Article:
How can you help your family be more physically active and get enough exercise to stay healthy? Get up and move more as part of your everyday routine with our easy tips and hacks. Every April, we celebrate Move More Month to encourage everyone to get active for better health.

The focus of the month is how simple daily efforts and habits can infuse more activity into your life without taking up a lot of time you don’t have!

Here are our top 30 tips to help you and your family be more active.

  1. Just move more! There are lots of fun and easy ways to build more activity into your everyday routine, even if you’re not a gym hero.
  2. Park and go. How many times have you circled the parking lot to find that “rock star” spot? Spare yourself the stress by parking farther away (or even in a remote lot) and walking the rest of the way to your destination.
  3. Wear what you’ve got. You don’t need special clothing to simply get out and walk. A comfortable, supportive pair of shoes and a few basics will keep you ready to go.
  4. Work out at work. Add some healthy activity to your work day. Take 10-minute walking breaks, schedule walking meetings when possible, do some yoga or stretching during downtime, or walk to a nearby restaurant for lunch instead of driving.
  5. Schedule it. Having trouble making time for physical activity? Set an alarm on your phone or schedule it on your calendar – and treat it like any other important appointment.
  6. Be sweet to your feet. Keep your feet happy (along with your knees and legs) so you can move more without discomfort.
  7. Take the stairs. but it doesn’t up your activity level. Take the stairs instead, even if only for a floor or two. You may huff and puff at first, but over time, your body will thank you.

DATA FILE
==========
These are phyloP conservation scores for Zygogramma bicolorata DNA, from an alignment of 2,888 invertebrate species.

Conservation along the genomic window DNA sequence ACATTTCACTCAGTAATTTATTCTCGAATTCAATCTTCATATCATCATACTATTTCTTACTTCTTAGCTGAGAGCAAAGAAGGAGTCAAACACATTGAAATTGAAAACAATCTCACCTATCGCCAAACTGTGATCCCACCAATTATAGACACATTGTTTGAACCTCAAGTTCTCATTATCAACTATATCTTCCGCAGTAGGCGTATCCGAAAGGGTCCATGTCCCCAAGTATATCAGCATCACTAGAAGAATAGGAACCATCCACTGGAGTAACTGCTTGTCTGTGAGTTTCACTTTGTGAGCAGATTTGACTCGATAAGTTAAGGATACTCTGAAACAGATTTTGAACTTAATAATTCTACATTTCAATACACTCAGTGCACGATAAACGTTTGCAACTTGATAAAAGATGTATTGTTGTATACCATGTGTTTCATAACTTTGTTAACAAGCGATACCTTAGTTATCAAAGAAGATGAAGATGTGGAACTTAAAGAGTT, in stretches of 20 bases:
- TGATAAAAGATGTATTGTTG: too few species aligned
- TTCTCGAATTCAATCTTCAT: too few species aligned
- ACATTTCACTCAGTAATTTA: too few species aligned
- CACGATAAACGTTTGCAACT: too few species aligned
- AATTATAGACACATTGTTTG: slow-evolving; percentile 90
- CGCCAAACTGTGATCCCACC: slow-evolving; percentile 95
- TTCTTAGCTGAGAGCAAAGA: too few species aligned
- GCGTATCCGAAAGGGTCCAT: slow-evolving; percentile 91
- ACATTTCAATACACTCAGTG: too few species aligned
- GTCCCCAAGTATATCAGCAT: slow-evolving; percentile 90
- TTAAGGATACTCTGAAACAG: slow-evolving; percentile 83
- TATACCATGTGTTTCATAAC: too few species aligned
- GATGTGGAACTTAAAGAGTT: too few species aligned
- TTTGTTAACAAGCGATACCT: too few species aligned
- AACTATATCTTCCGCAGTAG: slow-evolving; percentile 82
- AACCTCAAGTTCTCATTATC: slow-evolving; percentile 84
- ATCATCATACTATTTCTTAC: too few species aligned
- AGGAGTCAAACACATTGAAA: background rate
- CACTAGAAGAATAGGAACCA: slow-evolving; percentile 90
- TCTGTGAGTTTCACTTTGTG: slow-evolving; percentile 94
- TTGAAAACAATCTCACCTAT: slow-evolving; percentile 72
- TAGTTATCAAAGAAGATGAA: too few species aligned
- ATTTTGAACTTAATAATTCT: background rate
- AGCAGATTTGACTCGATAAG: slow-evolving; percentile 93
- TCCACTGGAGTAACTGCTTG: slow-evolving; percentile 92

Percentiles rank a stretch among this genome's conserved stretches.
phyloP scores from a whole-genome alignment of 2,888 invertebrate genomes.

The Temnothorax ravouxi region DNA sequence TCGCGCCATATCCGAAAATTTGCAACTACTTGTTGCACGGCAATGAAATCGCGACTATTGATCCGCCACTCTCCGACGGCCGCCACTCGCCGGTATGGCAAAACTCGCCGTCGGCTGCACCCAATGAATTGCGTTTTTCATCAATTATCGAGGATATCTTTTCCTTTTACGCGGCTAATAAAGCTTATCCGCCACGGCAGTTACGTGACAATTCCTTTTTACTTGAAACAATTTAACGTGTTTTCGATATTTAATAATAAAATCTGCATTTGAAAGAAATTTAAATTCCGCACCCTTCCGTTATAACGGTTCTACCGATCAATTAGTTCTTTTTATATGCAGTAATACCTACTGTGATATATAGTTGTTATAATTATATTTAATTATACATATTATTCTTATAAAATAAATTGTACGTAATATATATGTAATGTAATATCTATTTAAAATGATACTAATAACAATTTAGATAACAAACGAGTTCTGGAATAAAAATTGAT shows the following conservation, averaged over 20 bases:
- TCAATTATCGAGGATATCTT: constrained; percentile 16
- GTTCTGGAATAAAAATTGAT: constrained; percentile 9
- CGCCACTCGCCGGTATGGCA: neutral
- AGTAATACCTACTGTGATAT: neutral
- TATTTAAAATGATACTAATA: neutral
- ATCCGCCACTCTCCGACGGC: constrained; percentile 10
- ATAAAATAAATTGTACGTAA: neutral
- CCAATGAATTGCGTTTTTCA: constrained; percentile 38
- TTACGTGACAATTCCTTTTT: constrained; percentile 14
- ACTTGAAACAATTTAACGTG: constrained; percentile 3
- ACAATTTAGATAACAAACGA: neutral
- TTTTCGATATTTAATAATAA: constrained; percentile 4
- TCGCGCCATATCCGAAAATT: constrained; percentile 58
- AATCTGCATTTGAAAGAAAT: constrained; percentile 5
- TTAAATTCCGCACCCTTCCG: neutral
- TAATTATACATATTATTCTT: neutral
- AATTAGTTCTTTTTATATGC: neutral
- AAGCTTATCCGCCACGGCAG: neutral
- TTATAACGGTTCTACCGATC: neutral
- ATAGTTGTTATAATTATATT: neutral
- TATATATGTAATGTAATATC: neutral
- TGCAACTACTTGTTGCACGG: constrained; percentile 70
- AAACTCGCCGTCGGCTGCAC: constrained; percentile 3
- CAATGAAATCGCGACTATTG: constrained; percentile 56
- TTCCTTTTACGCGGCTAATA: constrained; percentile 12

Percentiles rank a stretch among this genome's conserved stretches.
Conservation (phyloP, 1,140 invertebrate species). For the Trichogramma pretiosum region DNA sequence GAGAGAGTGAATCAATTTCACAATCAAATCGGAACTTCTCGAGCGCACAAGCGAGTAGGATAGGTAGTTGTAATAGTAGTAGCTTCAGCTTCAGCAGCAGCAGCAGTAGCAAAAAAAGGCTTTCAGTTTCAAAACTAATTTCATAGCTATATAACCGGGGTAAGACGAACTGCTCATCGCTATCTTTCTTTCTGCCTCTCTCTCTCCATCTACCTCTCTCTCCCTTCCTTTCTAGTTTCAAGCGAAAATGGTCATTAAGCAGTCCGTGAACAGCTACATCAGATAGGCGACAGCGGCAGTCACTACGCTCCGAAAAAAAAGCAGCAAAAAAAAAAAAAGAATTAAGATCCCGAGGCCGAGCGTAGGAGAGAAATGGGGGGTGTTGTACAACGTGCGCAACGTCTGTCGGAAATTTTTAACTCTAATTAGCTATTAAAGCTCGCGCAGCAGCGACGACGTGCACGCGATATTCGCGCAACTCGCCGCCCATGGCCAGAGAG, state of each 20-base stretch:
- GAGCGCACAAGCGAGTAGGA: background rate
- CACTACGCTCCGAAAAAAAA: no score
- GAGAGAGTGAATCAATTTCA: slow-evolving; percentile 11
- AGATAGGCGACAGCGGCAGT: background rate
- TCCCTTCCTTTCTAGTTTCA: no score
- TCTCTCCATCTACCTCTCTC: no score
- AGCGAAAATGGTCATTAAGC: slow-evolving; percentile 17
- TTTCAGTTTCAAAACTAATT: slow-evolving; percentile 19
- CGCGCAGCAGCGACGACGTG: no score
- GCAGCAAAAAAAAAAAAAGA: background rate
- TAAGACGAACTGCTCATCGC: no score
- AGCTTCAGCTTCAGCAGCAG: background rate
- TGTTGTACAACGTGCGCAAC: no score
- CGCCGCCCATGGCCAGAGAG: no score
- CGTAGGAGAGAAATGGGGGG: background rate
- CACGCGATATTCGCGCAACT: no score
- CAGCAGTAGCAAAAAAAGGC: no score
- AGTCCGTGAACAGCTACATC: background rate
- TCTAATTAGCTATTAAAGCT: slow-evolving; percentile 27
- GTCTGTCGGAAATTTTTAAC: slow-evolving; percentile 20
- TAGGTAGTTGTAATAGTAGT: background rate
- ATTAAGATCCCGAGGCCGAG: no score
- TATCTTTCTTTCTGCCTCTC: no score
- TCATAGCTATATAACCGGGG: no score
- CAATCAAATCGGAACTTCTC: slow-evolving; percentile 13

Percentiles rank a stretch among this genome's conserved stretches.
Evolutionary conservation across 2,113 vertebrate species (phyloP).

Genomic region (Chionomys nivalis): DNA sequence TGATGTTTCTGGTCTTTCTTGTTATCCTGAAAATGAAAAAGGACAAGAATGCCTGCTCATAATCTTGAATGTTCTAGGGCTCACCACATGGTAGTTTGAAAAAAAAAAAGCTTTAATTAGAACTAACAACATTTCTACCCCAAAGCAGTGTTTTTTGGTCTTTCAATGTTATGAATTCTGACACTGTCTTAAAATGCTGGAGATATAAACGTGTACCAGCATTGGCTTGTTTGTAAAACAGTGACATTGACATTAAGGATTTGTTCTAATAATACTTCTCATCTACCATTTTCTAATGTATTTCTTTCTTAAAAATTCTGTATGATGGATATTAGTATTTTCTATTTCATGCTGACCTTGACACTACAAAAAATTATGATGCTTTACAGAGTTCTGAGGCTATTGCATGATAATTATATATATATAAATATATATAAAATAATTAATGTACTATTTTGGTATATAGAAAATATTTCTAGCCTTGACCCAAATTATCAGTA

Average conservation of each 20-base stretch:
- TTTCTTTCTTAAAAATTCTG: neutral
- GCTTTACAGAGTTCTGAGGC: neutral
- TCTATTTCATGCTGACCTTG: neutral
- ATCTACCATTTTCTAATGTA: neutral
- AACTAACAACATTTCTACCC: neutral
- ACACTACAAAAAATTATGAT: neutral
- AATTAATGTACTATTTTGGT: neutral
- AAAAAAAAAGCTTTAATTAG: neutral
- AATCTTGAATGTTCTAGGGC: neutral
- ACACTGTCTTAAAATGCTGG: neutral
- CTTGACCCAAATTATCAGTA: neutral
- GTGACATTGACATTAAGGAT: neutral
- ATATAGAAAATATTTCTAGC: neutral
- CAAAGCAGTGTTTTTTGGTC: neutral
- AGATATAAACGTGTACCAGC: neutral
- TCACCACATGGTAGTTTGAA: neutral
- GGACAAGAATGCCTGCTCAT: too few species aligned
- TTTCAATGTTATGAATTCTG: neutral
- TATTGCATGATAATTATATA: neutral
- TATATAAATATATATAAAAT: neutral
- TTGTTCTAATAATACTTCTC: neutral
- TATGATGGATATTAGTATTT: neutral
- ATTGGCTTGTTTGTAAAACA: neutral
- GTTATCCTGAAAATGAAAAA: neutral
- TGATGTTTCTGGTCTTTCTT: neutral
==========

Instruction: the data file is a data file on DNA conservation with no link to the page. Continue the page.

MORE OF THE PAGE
8. Set a goal. Having a commitment or goal, like being active for at least 150 minutes each week, will help you stay on track. Share it with others to keep yourself accountable. If you’re the competitive type, challenge friends, family or coworkers and see who can consistently meet their goals over time.
  9. Go mobile. Catching up on phone calls? Walk your talk – in your neighborhood, on a treadmill or around your workplace. If you use a headset or earbuds make sure you can still hear traffic.
  10. Pick up the pace. When walking, running or cycling, increase your speed from leisurely to brisk or choose a route with more hills or inclines. Or alternate moderate and vigorous intensity. You’ll get a more intense workout in the same amount of time.
  11. Be a sport. Team and individual sports can be a fun way to meet your activity goals. Join a recreation center or league in your community, or round up some friends or coworkers for an informal game.
  12. Buddy up. Find a physical activity accountability partner. Your spouse or a coworker who always holds you to your deadlines can also help you reach your fitness goals.
  13. Fitness first. Shake up your family’s after-school/after-work routine. Join your kids for a bike ride or shoot some hoops before starting on homework and chores. You’ll all feel better and think better!
  14. Timing is everything. If you find you’re better at sleeping in than making it to that morning workout, try getting active at a different time of day.
  15. Just dance. Clear some space, put on some music, and take a dance break! It can re-energize a work meeting, study session, lazy Sunday or game night. Let each person take a turn as DJ so everyone’s favorites get played.
  16. Get your garden on! Gardening, lawn mowing and yard work are a great way to get active outdoors. No yard? No problem. Try container gardening or a local community garden.